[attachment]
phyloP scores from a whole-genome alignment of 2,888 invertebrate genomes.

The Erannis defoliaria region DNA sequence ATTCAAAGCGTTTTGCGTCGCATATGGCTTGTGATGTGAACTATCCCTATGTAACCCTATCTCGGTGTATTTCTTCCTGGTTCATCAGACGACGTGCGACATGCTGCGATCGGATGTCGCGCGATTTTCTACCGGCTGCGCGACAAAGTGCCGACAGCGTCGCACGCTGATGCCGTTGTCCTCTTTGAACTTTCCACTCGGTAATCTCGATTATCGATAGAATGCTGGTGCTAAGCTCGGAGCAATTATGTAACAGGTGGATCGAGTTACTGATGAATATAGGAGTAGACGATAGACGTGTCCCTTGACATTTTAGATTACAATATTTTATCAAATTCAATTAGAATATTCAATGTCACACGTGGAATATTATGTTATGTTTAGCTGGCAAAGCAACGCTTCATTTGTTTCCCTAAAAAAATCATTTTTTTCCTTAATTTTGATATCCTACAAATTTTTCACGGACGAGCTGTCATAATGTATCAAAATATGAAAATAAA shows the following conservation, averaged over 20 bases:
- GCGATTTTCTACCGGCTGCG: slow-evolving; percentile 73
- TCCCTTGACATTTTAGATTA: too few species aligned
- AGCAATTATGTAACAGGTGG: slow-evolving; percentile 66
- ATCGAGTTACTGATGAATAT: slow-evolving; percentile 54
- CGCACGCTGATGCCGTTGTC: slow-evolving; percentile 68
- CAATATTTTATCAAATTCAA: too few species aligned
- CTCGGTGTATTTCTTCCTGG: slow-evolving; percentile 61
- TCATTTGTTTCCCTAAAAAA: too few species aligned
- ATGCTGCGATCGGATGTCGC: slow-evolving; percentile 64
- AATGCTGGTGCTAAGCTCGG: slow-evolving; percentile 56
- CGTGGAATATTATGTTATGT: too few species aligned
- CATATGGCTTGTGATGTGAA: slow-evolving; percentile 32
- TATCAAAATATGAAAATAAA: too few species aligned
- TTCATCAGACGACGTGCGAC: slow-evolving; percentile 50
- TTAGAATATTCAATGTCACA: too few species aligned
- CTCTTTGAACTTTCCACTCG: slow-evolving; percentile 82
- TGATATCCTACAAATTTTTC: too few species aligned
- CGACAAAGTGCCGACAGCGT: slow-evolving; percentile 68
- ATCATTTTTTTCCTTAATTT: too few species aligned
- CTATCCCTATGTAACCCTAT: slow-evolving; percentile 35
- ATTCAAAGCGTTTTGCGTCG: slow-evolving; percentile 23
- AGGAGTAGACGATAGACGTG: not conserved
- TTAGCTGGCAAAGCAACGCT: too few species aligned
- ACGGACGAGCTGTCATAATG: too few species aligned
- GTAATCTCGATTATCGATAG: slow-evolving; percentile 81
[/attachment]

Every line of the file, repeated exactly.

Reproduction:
phyloP scores from a whole-genome alignment of 2,888 invertebrate genomes.

The Erannis defoliaria region DNA sequence ATTCAAAGCGTTTTGCGTCGCATATGGCTTGTGATGTGAACTATCCCTATGTAACCCTATCTCGGTGTATTTCTTCCTGGTTCATCAGACGACGTGCGACATGCTGCGATCGGATGTCGCGCGATTTTCTACCGGCTGCGCGACAAAGTGCCGACAGCGTCGCACGCTGATGCCGTTGTCCTCTTTGAACTTTCCACTCGGTAATCTCGATTATCGATAGAATGCTGGTGCTAAGCTCGGAGCAATTATGTAACAGGTGGATCGAGTTACTGATGAATATAGGAGTAGACGATAGACGTGTCCCTTGACATTTTAGATTACAATATTTTATCAAATTCAATTAGAATATTCAATGTCACACGTGGAATATTATGTTATGTTTAGCTGGCAAAGCAACGCTTCATTTGTTTCCCTAAAAAAATCATTTTTTTCCTTAATTTTGATATCCTACAAATTTTTCACGGACGAGCTGTCATAATGTATCAAAATATGAAAATAAA shows the following conservation, averaged over 20 bases:
- GCGATTTTCTACCGGCTGCG: slow-evolving; percentile 73
- TCCCTTGACATTTTAGATTA: too few species aligned
- AGCAATTATGTAACAGGTGG: slow-evolving; percentile 66
- ATCGAGTTACTGATGAATAT: slow-evolving; percentile 54
- CGCACGCTGATGCCGTTGTC: slow-evolving; percentile 68
- CAATATTTTATCAAATTCAA: too few species aligned
- CTCGGTGTATTTCTTCCTGG: slow-evolving; percentile 61
- TCATTTGTTTCCCTAAAAAA: too few species aligned
- ATGCTGCGATCGGATGTCGC: slow-evolving; percentile 64
- AATGCTGGTGCTAAGCTCGG: slow-evolving; percentile 56
- CGTGGAATATTATGTTATGT: too few species aligned
- CATATGGCTTGTGATGTGAA: slow-evolving; percentile 32
- TATCAAAATATGAAAATAAA: too few species aligned
- TTCATCAGACGACGTGCGAC: slow-evolving; percentile 50
- TTAGAATATTCAATGTCACA: too few species aligned
- CTCTTTGAACTTTCCACTCG: slow-evolving; percentile 82
- TGATATCCTACAAATTTTTC: too few species aligned
- CGACAAAGTGCCGACAGCGT: slow-evolving; percentile 68
- ATCATTTTTTTCCTTAATTT: too few species aligned
- CTATCCCTATGTAACCCTAT: slow-evolving; percentile 35
- ATTCAAAGCGTTTTGCGTCG: slow-evolving; percentile 23
- AGGAGTAGACGATAGACGTG: not conserved
- TTAGCTGGCAAAGCAACGCT: too few species aligned
- ACGGACGAGCTGTCATAATG: too few species aligned
- GTAATCTCGATTATCGATAG: slow-evolving; percentile 81